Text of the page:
In the first of this series of three blogs on equine summer allergies, we looked at how to recognise the common symptoms of allergy and how it is diagnosed by ruling out other common conditions with similar signs. If you missed that blog or want a quick recap the first blog can be found here. In this second instalment we move on to discuss what can be done to investigate the route of the problem once the diagnosis has been made.
As the expression goes, knowledge is power. Knowing what your horse is allergic to is the first step towards helping, so that you are able to look after your horse in a way that is specific to their individual needs. It allows you to implement tailored strategies to help reduce contact with the problem allergens and access further options for treatment.
The other thing to consider is that equine allergies frequently occur in combination. In research published by Avacta Animal Health last year, we found that horses being allergy tested are unlikely to be positive to just one allergen. In fact, the average number of positive allergens was between 4 and 5 and of the horses that were positive to midges, only 7% did not have positive results to other allergens in addition.*
WHAT IS ALLERGY TESTING?
Strictly speaking, allergy testing would be better called allergen identification testing because as already mentioned, it does not diagnose allergy; the diagnosis should be made first by ruling out other conditions. The flowchart below outlines what is involved in more detail:
WHEN TO TEST?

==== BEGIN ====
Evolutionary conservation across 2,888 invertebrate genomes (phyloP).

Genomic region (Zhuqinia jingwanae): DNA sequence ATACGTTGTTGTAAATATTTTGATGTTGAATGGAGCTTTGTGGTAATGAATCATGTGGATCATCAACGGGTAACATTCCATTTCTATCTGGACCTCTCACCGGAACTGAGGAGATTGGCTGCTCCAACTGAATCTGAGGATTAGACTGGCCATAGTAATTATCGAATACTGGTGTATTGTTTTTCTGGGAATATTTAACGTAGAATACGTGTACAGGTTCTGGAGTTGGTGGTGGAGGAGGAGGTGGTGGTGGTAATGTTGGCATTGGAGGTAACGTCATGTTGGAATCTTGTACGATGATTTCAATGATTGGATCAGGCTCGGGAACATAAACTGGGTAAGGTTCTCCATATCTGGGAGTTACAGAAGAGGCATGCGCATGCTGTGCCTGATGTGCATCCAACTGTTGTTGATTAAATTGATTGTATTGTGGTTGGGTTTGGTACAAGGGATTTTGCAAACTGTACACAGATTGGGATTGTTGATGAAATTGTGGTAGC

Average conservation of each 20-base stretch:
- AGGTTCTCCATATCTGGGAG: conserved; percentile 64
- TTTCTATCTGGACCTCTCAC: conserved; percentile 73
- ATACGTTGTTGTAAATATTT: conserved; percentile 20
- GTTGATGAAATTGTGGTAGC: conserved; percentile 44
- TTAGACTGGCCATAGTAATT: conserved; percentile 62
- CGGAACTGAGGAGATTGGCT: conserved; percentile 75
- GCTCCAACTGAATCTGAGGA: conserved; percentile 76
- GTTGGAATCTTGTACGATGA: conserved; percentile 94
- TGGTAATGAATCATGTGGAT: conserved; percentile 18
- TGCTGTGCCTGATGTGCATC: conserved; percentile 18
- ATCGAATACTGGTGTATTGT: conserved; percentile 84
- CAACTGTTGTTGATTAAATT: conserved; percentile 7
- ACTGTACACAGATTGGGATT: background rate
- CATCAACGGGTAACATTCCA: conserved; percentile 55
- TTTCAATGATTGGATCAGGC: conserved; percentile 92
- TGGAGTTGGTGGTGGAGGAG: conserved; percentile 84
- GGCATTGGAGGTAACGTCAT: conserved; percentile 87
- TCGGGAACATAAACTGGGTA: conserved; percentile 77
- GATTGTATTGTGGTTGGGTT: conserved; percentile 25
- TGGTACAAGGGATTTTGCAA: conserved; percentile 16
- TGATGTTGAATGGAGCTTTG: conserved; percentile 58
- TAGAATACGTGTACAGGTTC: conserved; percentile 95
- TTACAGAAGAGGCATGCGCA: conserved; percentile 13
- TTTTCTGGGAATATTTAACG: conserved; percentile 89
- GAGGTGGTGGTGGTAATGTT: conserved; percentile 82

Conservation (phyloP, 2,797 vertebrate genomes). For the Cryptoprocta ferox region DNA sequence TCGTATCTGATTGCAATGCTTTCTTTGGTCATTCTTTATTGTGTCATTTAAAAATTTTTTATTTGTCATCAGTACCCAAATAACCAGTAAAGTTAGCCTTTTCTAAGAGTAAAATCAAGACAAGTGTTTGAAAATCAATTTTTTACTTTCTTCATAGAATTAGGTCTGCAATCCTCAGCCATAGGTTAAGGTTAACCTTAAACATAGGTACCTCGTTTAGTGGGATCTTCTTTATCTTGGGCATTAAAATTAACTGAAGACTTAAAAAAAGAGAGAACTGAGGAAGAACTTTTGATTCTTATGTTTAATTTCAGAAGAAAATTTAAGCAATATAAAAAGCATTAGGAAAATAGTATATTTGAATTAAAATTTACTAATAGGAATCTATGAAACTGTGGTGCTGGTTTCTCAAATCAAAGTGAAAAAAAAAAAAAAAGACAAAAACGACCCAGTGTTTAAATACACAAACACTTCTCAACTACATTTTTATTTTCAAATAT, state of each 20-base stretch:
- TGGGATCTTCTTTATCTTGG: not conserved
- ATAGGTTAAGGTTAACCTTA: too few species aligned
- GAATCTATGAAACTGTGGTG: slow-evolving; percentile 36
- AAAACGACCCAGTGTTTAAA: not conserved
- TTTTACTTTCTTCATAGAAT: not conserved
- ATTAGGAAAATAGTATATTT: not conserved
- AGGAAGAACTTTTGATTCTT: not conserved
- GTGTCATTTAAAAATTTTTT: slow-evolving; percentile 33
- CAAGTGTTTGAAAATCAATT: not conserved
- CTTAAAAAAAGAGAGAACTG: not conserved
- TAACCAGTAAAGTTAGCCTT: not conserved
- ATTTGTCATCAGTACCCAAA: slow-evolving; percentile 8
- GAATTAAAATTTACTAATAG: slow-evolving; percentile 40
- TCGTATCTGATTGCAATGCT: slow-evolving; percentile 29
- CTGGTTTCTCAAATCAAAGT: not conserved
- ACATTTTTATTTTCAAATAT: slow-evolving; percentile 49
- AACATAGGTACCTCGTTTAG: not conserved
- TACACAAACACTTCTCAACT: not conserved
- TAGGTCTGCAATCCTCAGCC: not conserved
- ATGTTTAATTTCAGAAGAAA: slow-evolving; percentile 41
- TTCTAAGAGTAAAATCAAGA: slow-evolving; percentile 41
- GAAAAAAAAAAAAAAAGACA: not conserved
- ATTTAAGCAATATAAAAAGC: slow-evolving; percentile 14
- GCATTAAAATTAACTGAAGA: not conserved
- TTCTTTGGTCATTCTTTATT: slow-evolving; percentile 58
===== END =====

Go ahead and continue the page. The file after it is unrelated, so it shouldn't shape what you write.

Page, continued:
As the antibodies we are testing for are produced in response to your horse coming in contact with a particular allergen, for example a grass pollen, once the allergen has gone the number of antibodies found in the blood can reduce quite quickly. This means if tested out of season, for example testing for a grass pollen in the winter, we may not detect the antibodies. For this reason, it’s important to test when the horse’s symptoms are at their worst. This graphic above shows which allergens are prevalent in which season.
Your horse’s management and lifestyle can also significantly affect their exposure to allergens so this must also be factored in. Many horses are stabled for part of the year which will significantly change to which allergens they are exposed.
The different types of indoor and outdoor environmental allergens which horses are exposed to:
Certain medications can also affect the test results and so your vet may ask you to stop them for a certain period of time before testing. This is because to control the symptoms your horse is experiencing, the medication reduces your horse’s immune response to the allergen, which can result in less of the antibodies we are testing for being producing.
Next week, in the final part of this series of blogs, we will discuss the various options available to help with the management of horses with allergies, including many practical hints and tips.
*Forsyth, J., Halliwell, R.E. & Harrand, R. (2019). Co-reactivity between related and unrelated environmental allergens in equine allergen-specific IgE serology testing in the UK. Vet. Dermatol.; DOI: 10.1111/vde.12786